Some of that will change with the FPPC settlement. The public affairs branch of the business will have to register as a lobbying firm for 2012 and retroactively file all associated disclosure reports. For this year, the lobbying branch of the company will amend its disclosure reports to include work by Kinney and Hickox. The 2012 and 2013 disclosures are required by Sept. 19.

The FPPC's prosecution of a prominent public affairs firm has the potential to shake up the lobbying business in Sacramento, said Phillip Ung, an advocate with California Common Cause, which promotes government transparency.

"We hope it send s a message that you can't be in the shadow lobbying business anymore without the threat of being caught," Ung said.

"For a long time I think the consultants thought the FPPC enforcement on this issue was rare. This shows the FPPC is taking this issue seriously and those who wish to break the rules should take this issue seriously, too."

The Bee's examination of lobbying disclosures earlier this year found that state law allows lobbying groups to report spending on scores of activities that are related to lobbying - but do not meet the legal definition of lobbying - as a single lump sum. In this category, listed as "other payments to influence" on disclosure forms, groups report how much they are spending, but not what they're spending it on. The "other" category can cover myriad expenditures, from the phone bill in a lobbyist's office to hiring former politicians not formally registered as lobbyists to pull strings inside the Capitol. Former Assembly Speakers Willie Brown and Fabian Núñez now work as consultants who are not registered lobbyists.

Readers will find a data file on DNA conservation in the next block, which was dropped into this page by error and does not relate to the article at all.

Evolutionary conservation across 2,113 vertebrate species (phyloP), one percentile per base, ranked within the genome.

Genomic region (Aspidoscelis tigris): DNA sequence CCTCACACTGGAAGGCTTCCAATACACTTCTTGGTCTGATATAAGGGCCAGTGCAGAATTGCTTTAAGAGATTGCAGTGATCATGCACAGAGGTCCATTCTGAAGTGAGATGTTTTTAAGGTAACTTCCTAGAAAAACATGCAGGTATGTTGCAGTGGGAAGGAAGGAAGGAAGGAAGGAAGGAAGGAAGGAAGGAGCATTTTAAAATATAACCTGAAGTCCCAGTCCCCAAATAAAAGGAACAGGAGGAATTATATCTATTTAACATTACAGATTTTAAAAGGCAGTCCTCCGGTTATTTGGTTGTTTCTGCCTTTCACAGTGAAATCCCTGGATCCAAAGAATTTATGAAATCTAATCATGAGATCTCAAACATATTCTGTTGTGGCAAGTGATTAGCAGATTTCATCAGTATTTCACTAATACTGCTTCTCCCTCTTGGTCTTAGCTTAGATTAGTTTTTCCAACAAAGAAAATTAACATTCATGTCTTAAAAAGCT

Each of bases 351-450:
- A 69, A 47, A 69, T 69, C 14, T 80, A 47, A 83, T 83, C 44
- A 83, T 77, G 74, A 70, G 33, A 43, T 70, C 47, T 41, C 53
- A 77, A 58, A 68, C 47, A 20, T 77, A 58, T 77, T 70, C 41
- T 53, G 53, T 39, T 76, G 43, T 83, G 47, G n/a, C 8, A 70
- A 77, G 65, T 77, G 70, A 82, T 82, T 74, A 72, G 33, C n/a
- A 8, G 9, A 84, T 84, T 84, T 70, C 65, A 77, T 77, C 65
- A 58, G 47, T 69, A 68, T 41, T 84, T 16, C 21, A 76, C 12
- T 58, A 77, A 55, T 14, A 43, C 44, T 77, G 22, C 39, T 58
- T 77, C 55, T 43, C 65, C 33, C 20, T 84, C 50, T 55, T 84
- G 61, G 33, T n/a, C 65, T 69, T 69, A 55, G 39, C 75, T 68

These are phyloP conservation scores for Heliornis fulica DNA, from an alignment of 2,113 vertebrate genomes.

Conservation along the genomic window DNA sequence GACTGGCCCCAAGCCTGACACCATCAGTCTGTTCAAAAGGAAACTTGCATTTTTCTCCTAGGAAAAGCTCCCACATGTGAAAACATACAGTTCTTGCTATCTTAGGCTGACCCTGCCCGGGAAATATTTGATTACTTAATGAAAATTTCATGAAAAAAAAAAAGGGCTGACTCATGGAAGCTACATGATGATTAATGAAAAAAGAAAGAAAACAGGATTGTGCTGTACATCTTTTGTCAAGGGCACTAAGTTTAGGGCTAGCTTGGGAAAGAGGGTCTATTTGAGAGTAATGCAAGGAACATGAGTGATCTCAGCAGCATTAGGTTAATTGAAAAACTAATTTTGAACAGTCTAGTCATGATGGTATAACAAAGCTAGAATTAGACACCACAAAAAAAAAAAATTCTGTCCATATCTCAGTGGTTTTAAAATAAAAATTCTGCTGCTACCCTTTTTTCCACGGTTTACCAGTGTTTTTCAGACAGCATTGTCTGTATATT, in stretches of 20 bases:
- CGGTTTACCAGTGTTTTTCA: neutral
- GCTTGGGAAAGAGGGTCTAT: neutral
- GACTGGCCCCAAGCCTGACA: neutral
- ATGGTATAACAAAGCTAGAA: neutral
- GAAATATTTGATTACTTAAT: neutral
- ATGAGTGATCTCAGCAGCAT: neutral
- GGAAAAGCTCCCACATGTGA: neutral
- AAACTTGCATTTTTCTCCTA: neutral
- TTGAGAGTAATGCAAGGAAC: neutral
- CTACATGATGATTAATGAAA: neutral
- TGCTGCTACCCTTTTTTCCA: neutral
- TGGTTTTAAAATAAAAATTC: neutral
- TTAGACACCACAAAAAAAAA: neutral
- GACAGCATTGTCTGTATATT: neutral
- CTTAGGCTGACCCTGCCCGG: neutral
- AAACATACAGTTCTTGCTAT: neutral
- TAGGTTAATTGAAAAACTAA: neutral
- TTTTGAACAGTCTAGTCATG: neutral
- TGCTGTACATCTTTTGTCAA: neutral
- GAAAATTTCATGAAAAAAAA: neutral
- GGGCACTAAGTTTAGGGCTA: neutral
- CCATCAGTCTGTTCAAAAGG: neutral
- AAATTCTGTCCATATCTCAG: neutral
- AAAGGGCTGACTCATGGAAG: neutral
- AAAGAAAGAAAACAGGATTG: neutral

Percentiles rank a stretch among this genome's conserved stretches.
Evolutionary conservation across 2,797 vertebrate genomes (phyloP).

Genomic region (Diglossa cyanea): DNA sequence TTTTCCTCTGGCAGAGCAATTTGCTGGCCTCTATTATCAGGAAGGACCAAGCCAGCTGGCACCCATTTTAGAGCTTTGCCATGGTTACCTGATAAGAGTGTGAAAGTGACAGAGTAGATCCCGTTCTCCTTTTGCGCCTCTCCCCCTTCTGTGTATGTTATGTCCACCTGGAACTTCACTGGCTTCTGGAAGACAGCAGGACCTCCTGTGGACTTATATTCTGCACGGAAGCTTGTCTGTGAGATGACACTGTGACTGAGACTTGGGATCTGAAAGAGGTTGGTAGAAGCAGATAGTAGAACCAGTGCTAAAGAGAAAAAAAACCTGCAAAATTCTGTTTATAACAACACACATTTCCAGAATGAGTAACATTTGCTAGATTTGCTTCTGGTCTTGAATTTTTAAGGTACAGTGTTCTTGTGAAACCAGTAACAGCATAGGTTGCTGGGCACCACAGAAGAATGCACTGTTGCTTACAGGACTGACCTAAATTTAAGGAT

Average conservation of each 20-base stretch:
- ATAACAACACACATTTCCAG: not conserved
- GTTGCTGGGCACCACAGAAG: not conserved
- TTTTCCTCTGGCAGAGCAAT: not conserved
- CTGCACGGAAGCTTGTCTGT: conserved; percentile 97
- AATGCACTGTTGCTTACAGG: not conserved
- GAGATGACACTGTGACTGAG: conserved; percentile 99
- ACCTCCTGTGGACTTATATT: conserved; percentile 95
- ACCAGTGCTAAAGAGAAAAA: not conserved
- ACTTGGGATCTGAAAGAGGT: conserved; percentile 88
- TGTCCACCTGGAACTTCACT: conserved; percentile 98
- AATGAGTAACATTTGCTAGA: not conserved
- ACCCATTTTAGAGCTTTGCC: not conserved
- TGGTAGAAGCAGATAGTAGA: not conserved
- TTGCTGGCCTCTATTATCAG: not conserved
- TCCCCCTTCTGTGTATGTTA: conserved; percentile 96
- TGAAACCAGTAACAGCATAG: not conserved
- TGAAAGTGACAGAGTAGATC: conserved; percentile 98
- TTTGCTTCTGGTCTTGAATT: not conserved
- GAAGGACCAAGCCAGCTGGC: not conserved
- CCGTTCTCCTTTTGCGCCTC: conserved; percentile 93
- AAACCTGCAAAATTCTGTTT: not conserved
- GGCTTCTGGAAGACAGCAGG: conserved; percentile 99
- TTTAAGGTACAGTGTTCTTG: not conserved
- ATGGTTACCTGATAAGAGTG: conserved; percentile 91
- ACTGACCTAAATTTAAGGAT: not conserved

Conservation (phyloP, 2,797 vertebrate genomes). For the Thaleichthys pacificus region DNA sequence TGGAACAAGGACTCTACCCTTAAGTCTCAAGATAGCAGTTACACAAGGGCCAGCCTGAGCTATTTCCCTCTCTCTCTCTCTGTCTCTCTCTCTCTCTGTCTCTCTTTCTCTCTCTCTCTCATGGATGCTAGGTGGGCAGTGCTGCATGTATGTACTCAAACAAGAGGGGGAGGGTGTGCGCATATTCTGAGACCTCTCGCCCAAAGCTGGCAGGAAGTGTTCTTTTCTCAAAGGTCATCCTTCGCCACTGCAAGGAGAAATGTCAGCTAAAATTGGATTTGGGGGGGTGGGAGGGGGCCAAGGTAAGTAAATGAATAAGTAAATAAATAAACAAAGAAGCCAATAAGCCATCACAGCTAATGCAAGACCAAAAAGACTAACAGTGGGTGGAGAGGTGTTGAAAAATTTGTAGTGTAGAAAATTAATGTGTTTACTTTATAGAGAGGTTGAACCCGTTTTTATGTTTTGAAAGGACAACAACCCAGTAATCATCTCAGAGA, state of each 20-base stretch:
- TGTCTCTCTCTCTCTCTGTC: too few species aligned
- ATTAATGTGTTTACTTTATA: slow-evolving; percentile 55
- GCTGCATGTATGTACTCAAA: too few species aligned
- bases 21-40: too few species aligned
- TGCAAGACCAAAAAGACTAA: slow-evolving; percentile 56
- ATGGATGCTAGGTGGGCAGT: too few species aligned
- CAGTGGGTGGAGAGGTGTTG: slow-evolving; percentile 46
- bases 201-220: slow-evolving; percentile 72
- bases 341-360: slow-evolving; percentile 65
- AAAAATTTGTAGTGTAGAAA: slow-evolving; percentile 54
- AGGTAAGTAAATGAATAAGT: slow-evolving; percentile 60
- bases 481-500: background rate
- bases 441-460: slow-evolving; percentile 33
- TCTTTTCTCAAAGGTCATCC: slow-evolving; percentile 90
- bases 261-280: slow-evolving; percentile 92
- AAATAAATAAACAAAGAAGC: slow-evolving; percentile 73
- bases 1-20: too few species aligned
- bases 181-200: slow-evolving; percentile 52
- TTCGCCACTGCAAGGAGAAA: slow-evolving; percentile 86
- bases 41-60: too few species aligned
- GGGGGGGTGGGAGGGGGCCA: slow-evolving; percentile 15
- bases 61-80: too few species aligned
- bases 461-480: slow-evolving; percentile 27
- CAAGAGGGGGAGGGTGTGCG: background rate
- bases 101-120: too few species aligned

At the time, Kinney told The Bee that he and his colleagues in California Strategies' public affairs branch do not engage in lobbying. Their practice involves a big-picture approach to policy issues, Kinney said then, not attempts to sway votes on specific votes on specific bills.

"Our differentiator is that we attempt to offer expertise about how to navigate the entire chess board, not just looking at one piece of it," Kinney said in January.

The FPPC settlement offers a different view of their work. It says that Kinney, Areias and Hickox were paid at least $2,000 a month by their clients to contact government officials in an attempt to shape their decisions:

• Kinney communicated directly with state lawmakers about bills that affect a real estate client, Focil-MB, which has developed a huge portion of Bay-front property in San Francisco.

• Areias communicated directly with a lawmaker about legislation impacting his client, Kaiser Ventures, a mining company trying to sell its land at Eagle Mountain in Riverside County.

• Hickox attempted to influence administrative action by communicating with members of the Air Resources Board on behalf of his client, CE2 - Carbon Capital, which had hired him to advise on projects to reduce carbon emissions.

In total, the three men failed to disclose $84,000 of lobbying payments over the last two years, the FPPC settlement says, "depriving the public of information regarding a significant amount of lobbying activity."

The settlement calls for fining Kinney and Hickox each $12,000 for four counts of violating California's Political Reform Act; Areias $6,000 for two violations; and the California Strategies firm $10,500 for three violations.

An FPPC working group is still reviewing whether the state should require more detail on payments in the "other" category of lobbying reports.


California's lobby laws keep many influence-peddling details secret

FPPC examining changes to lobbying disclosure

California lawmakers-turned-lobbyists cultivate relationships under the dome

PHOTO: Rusty Areias, right, and his wife Julie, left, wait for California gubernatorial candidate Jerry Brown to arrive for a fundraiser that he had in his old apartment that he now uses on N street in Sacramento. Photo taken March 24, 2010. The Sacramento Bee/Renee C. Byer

Editor's note: This post was updated at 2:20 p.m. to remove a reference to former Senate President Pro Tem Don Perata. Perata registered as a California lobbyist in February. The post was updated at 2:45 p.m. to include a response from California Strategies. The post was updated at 3:15 to include a response from California Common Cause.